Section 3. All freedmen, free negroes or mulattoes who do now and have herebefore lived and cohabited together as husband and wife shall be taken and held in law as legally married, and the issue shall be taken and held as legitimate for all purposes; and it shall not be lawful for any freedman, free negro or mulatto to intermarry with any white person; nor for any person to intermarry with any freedman, free negro or mulatto; and any person who shall so intermarry shall be deemed guilty of felony, and on conviction thereof shall be confined in the State penitentiary for life; and those shall be deemed freedmen, free negroes and mulattoes who are of pure negro blood, and those descended from a negro to the third generation, inclusive, though one ancestor in each generation may have been a white person.

Section 4. In addition to cases in which freedmen, free negroes and mulattoes are now by law competent witnesses, freedmen, free negroes or mulattoes shall be competent in civil cases, when a party or parties to the suit, either plaintiff or plaintiffs, defendant or defendants; also in cases where freedmen, free negroes and mulattoes is or are either plaintiff or plaintiffs, defendant or defendants. They shall also be competent witnesses in all criminal prosecutions where the crime charged is alleged to have been committed by a white person upon or against the person or property of a freedman, free negro or mulatto: Provided, that in all cases said witnesses shall be examined in open court, on the stand; except, however, they may be examined before the grand jury, and shall in all cases be subject to the rules and tests of the common law as to competency and credibility.

Section 5. Every freedman, free negro and mulatto shall, on the second Monday of January, one thousand eight hundred and sixty-six, and annually thereafter, have a lawful home or employment, and shall have written evidence….

Section 6. All contracts for labor made with freedmen, free negroes and mulattoes for a longer period than one month shall be in writing, and a duplicate, attested and read to said freedman, free negro or mulatto by a beat, city or county officer, or two disinterested white persons of the county in which the labor is to performed, of which each party shall have one: and said contracts shall be taken and held as entire contracts, and if the laborer shall quit the service of the employer before the expiration of his term of service, without good cause, he shall forfeit his wages for that year up to the time of quitting.

Section 7. Every civil officer shall, and every person may, arrest and carry back to his or her legal employer any freedman, free negro, or mulatto who shall have quit the service of his or her employer before the expiration of his or her term of service without good cause…. Provided, that said arrested party, after being so returned, may appeal to the justice of the peace or member of the board of police of the county, who, on notice to the alleged employer, shall try summarily whether said appellant is legally employed by the alleged employer, and has good cause to quit said employer. Either party shall have the right of appeal to the county court, pending which the alleged deserter shall be remanded to the alleged employer or otherwise disposed of, as shall be right and just; and the decision of the county court shall be final.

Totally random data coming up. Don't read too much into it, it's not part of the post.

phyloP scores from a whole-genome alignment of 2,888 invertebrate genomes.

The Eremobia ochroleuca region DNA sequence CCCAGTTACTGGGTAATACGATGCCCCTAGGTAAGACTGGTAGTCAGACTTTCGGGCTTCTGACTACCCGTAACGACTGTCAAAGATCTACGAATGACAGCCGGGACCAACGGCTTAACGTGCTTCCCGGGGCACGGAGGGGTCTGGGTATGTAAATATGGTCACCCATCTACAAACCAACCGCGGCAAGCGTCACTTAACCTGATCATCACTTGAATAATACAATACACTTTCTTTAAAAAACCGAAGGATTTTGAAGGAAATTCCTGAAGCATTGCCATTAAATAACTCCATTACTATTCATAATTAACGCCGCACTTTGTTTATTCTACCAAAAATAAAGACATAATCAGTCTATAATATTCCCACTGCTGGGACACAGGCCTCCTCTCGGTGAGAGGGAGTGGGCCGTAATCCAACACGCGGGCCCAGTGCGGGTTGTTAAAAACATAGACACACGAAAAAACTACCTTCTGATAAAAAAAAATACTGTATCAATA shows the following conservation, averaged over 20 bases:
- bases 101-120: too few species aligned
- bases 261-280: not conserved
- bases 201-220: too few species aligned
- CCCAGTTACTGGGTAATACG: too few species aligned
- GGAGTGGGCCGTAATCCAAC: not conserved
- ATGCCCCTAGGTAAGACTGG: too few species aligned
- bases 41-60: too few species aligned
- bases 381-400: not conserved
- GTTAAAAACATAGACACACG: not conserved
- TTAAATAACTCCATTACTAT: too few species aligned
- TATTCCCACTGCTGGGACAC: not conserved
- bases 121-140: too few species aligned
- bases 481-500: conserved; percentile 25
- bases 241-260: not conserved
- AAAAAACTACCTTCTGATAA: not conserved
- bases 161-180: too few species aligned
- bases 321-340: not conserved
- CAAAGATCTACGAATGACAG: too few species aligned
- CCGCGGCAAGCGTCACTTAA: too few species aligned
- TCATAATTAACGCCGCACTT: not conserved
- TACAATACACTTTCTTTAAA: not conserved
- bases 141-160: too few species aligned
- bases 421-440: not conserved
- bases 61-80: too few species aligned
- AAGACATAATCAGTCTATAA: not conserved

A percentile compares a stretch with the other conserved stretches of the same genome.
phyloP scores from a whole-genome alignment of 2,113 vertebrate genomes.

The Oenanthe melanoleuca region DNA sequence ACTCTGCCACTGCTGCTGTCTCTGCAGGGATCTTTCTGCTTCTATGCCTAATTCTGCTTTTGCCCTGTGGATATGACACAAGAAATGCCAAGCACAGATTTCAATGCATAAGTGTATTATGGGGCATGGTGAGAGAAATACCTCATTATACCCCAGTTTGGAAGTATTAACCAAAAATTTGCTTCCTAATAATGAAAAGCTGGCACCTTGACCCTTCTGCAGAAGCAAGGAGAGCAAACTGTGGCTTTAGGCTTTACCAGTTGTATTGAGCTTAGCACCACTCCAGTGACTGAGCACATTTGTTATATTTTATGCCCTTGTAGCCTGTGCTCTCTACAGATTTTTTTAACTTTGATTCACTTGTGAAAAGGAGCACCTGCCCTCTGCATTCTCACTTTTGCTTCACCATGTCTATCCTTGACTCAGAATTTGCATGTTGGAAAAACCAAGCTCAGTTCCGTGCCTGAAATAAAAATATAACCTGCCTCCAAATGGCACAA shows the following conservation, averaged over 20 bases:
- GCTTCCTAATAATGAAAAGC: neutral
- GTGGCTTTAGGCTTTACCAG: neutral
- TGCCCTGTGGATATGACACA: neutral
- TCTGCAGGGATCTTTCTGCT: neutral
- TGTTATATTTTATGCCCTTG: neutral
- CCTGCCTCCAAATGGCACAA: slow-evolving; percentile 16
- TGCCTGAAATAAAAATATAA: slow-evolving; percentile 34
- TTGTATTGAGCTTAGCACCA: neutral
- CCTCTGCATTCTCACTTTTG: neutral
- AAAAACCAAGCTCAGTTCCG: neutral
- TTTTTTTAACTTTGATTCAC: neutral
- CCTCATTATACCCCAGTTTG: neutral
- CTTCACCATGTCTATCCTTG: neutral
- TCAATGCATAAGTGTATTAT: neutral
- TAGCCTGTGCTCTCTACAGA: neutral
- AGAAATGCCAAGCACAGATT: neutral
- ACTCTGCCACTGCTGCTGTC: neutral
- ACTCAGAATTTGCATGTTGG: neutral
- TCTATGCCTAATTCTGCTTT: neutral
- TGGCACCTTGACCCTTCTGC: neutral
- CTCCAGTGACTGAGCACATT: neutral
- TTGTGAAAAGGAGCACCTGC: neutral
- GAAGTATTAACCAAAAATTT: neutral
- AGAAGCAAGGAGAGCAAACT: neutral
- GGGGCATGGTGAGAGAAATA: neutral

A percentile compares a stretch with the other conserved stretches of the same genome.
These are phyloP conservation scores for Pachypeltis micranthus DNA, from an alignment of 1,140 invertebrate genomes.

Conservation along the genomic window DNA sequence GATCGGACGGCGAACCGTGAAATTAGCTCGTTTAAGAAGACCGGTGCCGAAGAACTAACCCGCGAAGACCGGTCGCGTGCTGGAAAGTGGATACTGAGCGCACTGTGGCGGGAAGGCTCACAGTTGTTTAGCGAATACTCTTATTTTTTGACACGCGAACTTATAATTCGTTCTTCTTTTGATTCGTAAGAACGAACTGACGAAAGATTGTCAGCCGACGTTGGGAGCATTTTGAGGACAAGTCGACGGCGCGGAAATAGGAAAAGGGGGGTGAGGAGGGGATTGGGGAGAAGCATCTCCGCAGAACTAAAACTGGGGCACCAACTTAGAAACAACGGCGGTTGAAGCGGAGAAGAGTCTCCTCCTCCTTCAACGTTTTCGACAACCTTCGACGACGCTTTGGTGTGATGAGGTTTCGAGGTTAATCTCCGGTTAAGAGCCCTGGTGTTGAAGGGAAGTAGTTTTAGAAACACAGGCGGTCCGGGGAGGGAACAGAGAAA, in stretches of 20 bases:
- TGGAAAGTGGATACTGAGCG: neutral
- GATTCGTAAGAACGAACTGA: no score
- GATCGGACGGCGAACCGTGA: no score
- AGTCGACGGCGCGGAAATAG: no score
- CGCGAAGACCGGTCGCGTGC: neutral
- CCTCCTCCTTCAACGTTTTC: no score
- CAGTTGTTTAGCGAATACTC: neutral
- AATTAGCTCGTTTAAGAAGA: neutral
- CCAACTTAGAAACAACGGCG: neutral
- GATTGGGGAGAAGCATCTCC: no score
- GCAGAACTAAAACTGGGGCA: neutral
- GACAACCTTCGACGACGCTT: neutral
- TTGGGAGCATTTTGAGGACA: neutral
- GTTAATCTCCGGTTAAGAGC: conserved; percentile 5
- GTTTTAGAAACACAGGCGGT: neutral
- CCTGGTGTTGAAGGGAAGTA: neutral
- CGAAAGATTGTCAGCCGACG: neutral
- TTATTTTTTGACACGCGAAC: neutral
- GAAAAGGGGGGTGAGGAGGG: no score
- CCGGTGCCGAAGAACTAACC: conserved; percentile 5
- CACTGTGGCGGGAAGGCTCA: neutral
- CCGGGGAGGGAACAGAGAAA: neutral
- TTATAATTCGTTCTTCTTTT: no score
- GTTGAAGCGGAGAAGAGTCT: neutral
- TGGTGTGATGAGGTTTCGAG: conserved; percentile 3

Certain Offenses of Freedmen

Section 1. That no freedman, free Negro, or mulatto not in the military service of the United States government, and not licensed so to do by the board of police of his or her county, shall keep or carry firearms of any kind, or any ammunition, dirk, or Bowie knife; and, on conviction thereof in the county court, shall be punished by fine, not exceeding $10, and pay the costs of such proceedings, and all such arms or ammunition shall be forfeited to the informer….

Section 2. Any freedman, free Negro, or mulatto committing riots, routs, affrays, trespasses, malicious mischief, cruel treatment to animals, seditious speeches, insulting gestures, language, or acts, or assaults on any person, disturbance of the peace, exercising the function of a minister of the Gospel without a license from some regularly organized church, vending spirituous or intoxicating liquors, or committing any other misdemeanor t e punishment of which is not specifically provided for by law shall, upon conviction thereof in the county court, be fined not less than $10 and not more than $100, and may be imprisoned, at the discretion of the court, not exceeding thirty days.

Section 3. If any white person shall sell, lend, or give to any freedman, free Negro, or mulatto any firearms, dirk, or Bowie knife, or ammunition, or any spirituous or intoxicating liquors, such person or persons so offending, upon conviction thereof in the county court of his or her county, shall be fined not exceeding $50, and may be imprisoned, at the discretion of the court, not exceeding thirty days….

Section 5. If any freedman, free Negro, or mulatto convicted of any of the misdemeanors provided against in this act shall fail-or refuse, for the space of five days after conviction, to pay the fine and costs imposed, such person shall be hired out by the sheriff or other officer, at public outcry, to any white person who will pay said fine and all costs and take such convict for the shortest time.

The South Carolina Black Code